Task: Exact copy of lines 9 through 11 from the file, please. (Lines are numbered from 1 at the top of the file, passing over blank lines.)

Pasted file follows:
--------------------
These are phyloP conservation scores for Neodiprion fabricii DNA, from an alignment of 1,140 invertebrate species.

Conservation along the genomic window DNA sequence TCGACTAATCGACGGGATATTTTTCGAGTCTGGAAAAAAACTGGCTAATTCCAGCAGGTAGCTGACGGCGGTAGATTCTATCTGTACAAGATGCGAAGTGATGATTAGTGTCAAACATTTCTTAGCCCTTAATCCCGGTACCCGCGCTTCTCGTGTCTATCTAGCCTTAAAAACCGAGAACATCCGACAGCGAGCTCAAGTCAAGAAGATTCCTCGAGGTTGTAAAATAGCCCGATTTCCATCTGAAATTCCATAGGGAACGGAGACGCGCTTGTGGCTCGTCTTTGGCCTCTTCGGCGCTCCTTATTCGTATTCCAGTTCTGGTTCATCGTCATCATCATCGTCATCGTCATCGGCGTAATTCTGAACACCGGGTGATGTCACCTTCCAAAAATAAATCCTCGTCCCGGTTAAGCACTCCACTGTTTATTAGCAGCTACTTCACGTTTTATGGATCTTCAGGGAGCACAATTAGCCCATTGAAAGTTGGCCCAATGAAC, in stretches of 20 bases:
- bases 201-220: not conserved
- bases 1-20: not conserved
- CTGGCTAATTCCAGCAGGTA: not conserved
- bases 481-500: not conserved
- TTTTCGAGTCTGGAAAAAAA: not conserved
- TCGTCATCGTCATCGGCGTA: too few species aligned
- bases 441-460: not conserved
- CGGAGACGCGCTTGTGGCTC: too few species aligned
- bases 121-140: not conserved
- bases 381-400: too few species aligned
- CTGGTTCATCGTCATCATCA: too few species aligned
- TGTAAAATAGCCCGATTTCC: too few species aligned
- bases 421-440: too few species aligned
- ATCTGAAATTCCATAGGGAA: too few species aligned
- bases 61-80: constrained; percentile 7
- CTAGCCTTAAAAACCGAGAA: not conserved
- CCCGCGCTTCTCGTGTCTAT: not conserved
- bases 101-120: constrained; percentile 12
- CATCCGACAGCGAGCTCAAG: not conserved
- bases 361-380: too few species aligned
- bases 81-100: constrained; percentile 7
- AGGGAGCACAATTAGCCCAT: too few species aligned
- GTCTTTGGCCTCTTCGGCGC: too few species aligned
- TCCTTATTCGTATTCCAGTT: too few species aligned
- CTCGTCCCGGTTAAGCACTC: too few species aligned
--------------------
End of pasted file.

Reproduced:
- bases 441-460: not conserved
- CGGAGACGCGCTTGTGGCTC: too few species aligned
- bases 121-140: not conserved